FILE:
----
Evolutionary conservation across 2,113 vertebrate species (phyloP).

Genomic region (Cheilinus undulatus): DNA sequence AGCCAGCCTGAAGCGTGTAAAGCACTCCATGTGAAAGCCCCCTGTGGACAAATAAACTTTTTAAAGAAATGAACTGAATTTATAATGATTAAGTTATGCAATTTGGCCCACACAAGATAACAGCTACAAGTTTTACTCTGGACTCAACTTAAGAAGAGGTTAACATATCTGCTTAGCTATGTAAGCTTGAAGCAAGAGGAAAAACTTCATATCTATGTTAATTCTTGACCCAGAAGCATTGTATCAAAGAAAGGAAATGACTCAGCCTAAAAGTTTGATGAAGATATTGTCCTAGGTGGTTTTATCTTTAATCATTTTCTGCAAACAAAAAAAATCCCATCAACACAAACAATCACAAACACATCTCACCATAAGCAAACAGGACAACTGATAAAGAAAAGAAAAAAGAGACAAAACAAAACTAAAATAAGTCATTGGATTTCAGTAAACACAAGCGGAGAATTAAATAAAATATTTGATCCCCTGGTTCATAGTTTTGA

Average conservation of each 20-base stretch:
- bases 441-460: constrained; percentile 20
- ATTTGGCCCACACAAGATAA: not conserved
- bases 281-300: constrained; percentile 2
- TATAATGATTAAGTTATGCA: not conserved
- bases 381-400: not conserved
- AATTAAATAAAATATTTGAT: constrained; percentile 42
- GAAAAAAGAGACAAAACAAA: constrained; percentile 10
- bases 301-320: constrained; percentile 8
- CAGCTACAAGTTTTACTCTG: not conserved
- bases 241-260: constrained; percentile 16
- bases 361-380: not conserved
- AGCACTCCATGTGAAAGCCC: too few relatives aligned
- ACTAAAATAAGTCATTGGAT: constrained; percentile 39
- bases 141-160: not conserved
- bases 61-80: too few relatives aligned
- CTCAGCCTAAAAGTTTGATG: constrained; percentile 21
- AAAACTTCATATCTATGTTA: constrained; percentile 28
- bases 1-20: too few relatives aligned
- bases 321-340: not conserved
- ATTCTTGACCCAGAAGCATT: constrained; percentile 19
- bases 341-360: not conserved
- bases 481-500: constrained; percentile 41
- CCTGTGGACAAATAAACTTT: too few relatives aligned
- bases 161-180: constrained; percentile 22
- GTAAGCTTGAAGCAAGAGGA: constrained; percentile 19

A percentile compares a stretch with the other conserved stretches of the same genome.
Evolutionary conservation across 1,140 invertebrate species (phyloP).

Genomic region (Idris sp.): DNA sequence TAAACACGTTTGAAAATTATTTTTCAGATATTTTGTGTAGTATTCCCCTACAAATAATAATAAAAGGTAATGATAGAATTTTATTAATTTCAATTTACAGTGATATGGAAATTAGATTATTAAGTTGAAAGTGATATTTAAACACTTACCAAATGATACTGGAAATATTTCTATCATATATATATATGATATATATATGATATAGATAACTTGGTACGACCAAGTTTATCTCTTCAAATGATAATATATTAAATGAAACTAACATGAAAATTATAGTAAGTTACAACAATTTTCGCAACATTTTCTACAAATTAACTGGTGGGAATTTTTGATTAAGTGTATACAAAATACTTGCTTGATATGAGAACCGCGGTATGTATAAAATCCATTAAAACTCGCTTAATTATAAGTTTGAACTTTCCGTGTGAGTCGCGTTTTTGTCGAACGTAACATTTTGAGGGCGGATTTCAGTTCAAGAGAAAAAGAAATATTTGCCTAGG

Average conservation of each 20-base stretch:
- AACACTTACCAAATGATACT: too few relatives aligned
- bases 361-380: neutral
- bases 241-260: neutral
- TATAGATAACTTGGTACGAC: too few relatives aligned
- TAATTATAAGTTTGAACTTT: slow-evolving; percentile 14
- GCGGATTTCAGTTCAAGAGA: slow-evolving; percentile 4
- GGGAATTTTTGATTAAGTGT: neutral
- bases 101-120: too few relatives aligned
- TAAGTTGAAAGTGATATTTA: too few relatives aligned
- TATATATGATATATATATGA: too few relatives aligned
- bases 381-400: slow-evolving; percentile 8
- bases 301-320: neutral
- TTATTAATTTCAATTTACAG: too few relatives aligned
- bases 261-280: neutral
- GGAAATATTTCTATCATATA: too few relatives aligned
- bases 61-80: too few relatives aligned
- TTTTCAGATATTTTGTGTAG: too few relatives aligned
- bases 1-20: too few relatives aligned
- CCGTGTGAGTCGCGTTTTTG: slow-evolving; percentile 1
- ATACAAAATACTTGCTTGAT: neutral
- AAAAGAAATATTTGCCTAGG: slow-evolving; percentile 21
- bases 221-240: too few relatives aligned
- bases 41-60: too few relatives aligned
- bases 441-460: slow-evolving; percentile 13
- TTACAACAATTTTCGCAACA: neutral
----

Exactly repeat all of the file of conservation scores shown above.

Evolutionary conservation across 2,113 vertebrate species (phyloP).

Genomic region (Cheilinus undulatus): DNA sequence AGCCAGCCTGAAGCGTGTAAAGCACTCCATGTGAAAGCCCCCTGTGGACAAATAAACTTTTTAAAGAAATGAACTGAATTTATAATGATTAAGTTATGCAATTTGGCCCACACAAGATAACAGCTACAAGTTTTACTCTGGACTCAACTTAAGAAGAGGTTAACATATCTGCTTAGCTATGTAAGCTTGAAGCAAGAGGAAAAACTTCATATCTATGTTAATTCTTGACCCAGAAGCATTGTATCAAAGAAAGGAAATGACTCAGCCTAAAAGTTTGATGAAGATATTGTCCTAGGTGGTTTTATCTTTAATCATTTTCTGCAAACAAAAAAAATCCCATCAACACAAACAATCACAAACACATCTCACCATAAGCAAACAGGACAACTGATAAAGAAAAGAAAAAAGAGACAAAACAAAACTAAAATAAGTCATTGGATTTCAGTAAACACAAGCGGAGAATTAAATAAAATATTTGATCCCCTGGTTCATAGTTTTGA

Average conservation of each 20-base stretch:
- bases 441-460: constrained; percentile 20
- ATTTGGCCCACACAAGATAA: not conserved
- bases 281-300: constrained; percentile 2
- TATAATGATTAAGTTATGCA: not conserved
- bases 381-400: not conserved
- AATTAAATAAAATATTTGAT: constrained; percentile 42
- GAAAAAAGAGACAAAACAAA: constrained; percentile 10
- bases 301-320: constrained; percentile 8
- CAGCTACAAGTTTTACTCTG: not conserved
- bases 241-260: constrained; percentile 16
- bases 361-380: not conserved
- AGCACTCCATGTGAAAGCCC: too few relatives aligned
- ACTAAAATAAGTCATTGGAT: constrained; percentile 39
- bases 141-160: not conserved
- bases 61-80: too few relatives aligned
- CTCAGCCTAAAAGTTTGATG: constrained; percentile 21
- AAAACTTCATATCTATGTTA: constrained; percentile 28
- bases 1-20: too few relatives aligned
- bases 321-340: not conserved
- ATTCTTGACCCAGAAGCATT: constrained; percentile 19
- bases 341-360: not conserved
- bases 481-500: constrained; percentile 41
- CCTGTGGACAAATAAACTTT: too few relatives aligned
- bases 161-180: constrained; percentile 22
- GTAAGCTTGAAGCAAGAGGA: constrained; percentile 19

A percentile compares a stretch with the other conserved stretches of the same genome.
Evolutionary conservation across 1,140 invertebrate species (phyloP).

Genomic region (Idris sp.): DNA sequence TAAACACGTTTGAAAATTATTTTTCAGATATTTTGTGTAGTATTCCCCTACAAATAATAATAAAAGGTAATGATAGAATTTTATTAATTTCAATTTACAGTGATATGGAAATTAGATTATTAAGTTGAAAGTGATATTTAAACACTTACCAAATGATACTGGAAATATTTCTATCATATATATATATGATATATATATGATATAGATAACTTGGTACGACCAAGTTTATCTCTTCAAATGATAATATATTAAATGAAACTAACATGAAAATTATAGTAAGTTACAACAATTTTCGCAACATTTTCTACAAATTAACTGGTGGGAATTTTTGATTAAGTGTATACAAAATACTTGCTTGATATGAGAACCGCGGTATGTATAAAATCCATTAAAACTCGCTTAATTATAAGTTTGAACTTTCCGTGTGAGTCGCGTTTTTGTCGAACGTAACATTTTGAGGGCGGATTTCAGTTCAAGAGAAAAAGAAATATTTGCCTAGG

Average conservation of each 20-base stretch:
- AACACTTACCAAATGATACT: too few relatives aligned
- bases 361-380: neutral
- bases 241-260: neutral
- TATAGATAACTTGGTACGAC: too few relatives aligned
- TAATTATAAGTTTGAACTTT: slow-evolving; percentile 14
- GCGGATTTCAGTTCAAGAGA: slow-evolving; percentile 4
- GGGAATTTTTGATTAAGTGT: neutral
- bases 101-120: too few relatives aligned
- TAAGTTGAAAGTGATATTTA: too few relatives aligned
- TATATATGATATATATATGA: too few relatives aligned
- bases 381-400: slow-evolving; percentile 8
- bases 301-320: neutral
- TTATTAATTTCAATTTACAG: too few relatives aligned
- bases 261-280: neutral
- GGAAATATTTCTATCATATA: too few relatives aligned
- bases 61-80: too few relatives aligned
- TTTTCAGATATTTTGTGTAG: too few relatives aligned
- bases 1-20: too few relatives aligned
- CCGTGTGAGTCGCGTTTTTG: slow-evolving; percentile 1
- ATACAAAATACTTGCTTGAT: neutral
- AAAAGAAATATTTGCCTAGG: slow-evolving; percentile 21
- bases 221-240: too few relatives aligned
- bases 41-60: too few relatives aligned
- bases 441-460: slow-evolving; percentile 13
- TTACAACAATTTTCGCAACA: neutral